Cleaning Intentionally

Cleaning Standards

Posted on Mar 11, 2011 in Cleaning, Cleaning Standards | 0 comments

 HFI – A Commentary on Cleaning Standards

There has been much talk about establishing definitive cleaning standards within our industry, but efforts have met with mixed success.

Why?  I believe the reason is basic.

A cleaning standard must be defined by a cleaning purpose.

If to “clean to protect or enhance health” is the purpose, the standard will be quite different than to “clean for appearance”.

If to “clean” within budget or to save time is the purpose, the standard will be defined in less ennobling ways.

Bottom Line: The cleaning industry–in its current state of thinking–cannot create one unified standard (though it can create “specs” based on particular customer requirements) because the thinking about cleaning is not unified.

Domestic example: If a mother cleans because she doesn’t want her family to become ill, or to optimize the indoor environment because she loves her family, that’s a different motive and process than to clean because company is coming or because she wants to save time or money.

Simply stated, since cleaning is currently performed for different purposes, cleaning will consistently be measured by a variety of different standards.

In addition, as long as the customers of the cleaning industry think of cleaning in a variety of ways–many of them far less than optimal–the cleaning industry (a for-profit enterprise) will respond with a hodgepodge of “standards” that reflect a variety of different customer demands (or purposes).

Thus, it is far more important to change the way people think about cleaning–starting first with the people within the industry and then embracing people (customers) outside the industry.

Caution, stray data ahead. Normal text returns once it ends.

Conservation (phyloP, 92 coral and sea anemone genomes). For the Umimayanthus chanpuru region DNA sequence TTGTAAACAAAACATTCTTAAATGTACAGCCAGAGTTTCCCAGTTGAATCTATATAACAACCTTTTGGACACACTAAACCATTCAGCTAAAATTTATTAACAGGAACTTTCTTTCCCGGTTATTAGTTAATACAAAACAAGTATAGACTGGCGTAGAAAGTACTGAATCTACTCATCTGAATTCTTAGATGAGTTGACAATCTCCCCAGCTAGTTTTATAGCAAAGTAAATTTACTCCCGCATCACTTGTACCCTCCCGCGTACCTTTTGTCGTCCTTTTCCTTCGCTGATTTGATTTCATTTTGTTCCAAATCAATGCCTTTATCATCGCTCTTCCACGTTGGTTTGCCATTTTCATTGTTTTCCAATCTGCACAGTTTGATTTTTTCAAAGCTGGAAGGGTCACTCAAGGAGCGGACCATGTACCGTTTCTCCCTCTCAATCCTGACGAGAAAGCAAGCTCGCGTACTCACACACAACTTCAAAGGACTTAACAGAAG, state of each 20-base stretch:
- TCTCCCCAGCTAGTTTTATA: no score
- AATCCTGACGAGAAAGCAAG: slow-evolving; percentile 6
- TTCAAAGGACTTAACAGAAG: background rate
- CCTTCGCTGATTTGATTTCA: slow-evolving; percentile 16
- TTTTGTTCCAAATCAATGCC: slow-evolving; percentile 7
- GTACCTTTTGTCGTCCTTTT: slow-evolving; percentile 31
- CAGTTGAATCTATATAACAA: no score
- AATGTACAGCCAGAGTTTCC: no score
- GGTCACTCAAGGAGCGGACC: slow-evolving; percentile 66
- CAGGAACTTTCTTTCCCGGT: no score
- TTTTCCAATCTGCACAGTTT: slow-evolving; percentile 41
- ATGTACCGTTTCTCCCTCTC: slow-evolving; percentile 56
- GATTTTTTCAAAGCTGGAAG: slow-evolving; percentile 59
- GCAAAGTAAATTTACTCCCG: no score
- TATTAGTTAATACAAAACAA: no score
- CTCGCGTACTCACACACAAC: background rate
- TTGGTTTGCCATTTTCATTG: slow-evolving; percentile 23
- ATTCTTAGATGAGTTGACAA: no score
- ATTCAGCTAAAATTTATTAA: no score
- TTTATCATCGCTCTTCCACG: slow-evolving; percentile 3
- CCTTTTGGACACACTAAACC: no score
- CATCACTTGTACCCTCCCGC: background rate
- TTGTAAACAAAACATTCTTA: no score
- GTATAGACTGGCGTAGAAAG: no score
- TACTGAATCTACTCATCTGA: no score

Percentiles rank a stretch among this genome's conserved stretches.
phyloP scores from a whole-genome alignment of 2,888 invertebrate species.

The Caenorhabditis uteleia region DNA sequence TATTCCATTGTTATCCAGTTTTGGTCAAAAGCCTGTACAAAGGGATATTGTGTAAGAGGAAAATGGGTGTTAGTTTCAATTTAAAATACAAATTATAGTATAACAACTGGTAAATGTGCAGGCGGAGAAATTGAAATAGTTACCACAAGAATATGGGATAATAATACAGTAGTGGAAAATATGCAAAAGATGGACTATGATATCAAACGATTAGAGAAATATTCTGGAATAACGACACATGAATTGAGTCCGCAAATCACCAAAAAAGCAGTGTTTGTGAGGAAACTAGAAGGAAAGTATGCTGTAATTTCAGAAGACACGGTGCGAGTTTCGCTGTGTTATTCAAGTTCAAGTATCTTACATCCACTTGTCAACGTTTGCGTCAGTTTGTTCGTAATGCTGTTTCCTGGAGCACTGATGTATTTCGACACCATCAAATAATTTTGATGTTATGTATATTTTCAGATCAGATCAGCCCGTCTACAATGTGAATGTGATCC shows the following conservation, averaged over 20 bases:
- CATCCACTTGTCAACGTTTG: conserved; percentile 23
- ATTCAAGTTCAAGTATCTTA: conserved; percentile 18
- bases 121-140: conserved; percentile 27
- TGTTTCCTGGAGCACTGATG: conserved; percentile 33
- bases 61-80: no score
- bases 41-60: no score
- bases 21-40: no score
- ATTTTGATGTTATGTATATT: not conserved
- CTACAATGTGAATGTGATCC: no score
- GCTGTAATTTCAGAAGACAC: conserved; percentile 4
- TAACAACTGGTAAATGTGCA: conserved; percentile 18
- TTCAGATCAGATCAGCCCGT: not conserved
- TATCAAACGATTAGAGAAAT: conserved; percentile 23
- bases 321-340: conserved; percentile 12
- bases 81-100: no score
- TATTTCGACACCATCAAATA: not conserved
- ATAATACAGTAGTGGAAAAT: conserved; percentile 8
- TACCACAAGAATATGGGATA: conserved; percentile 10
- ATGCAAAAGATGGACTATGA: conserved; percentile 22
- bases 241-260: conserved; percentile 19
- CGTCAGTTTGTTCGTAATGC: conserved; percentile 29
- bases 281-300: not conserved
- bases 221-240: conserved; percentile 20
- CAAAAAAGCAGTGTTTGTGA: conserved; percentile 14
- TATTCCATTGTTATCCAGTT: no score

Since safety and the protection of human health are major standards drivers in other successful fields (from electricians to engineers) one of the industry’s major initiatives should be to promote cleaning as an indoor environmental discipline (science) in the public interest. Once accomplished, a standard then becomes viable. Until that happens, no standard is possible.

Moreover, I simply believe that to “clean to protect or enhance health” is the best foundation for the industry to build a lucrative and dignified future upon (with appearance, surface preservation, etc. as pillars of the structure).

Before such a dominant “health philosophy”–that produces corresponding specs, standards, etc–can prevail, we must work at changing thinking.

We are all in the PR and marketing business, you could say…

More Dignity Please

Having cleaned for a living for many years (before becoming an “armchair expert”), and witnessing the low self-esteem and lack of dignity afforded the cleaning worker in many instances, I have a personal axe to grind.

Our industry lacks heart and a dignified reason for existence–a motivating core belief, if you will.

By stark contrast, the medical profession has a credo known as the Hippocratic oath (“Do no harm”). It is what inspires many young men and women to become doctors and nurses.

The ultimate standard of care is to “do no harm” and to promote healing and health.  That philosophical basis is what motivates many healthcare professionals to work long hours (not to mention the need to pay off medical school bills and afford high liability insurance premiums).

Still, medicine is a business.  It must deal with many business realities, and for this reason care is not always optimal, and other standards (specs?) must be adopted to achievable a practical standard that is also affordable.

But, medicine–at its core–has its dignity.

The cleaning industry is not so fortunate. It is a much maligned field with a low place on the proverbial totem pole.

What the cleaning industry needs first and foremost–at its core–is an ultimate “standard of care”, a reason for being, the equivalent of “do no harm”, a philosophical foundation.

Just as it is very important to know *why* a doctor decided to practice medicine, it is also important that we know *why* we clean.

I believe that to “clean to protect or enhance health” is such a core philosophy upon which an industry can redefine itself.

All the other standardization aspects will follow when the industry finds dignity and deep purpose–dare we say inspiration?–in its core beliefs.

Allen P. Rathey, President, The Healthy Facilities Institute (HFI)

Allen P. Rathey


The Healthy Facilities Institute (HFI)

13998 West Hartford Dr.

Boise, ID 83713

Voice  (208) 938-3137

Fax (208) 938-3138

Mobile  (208) 724-1508

Leave a Comment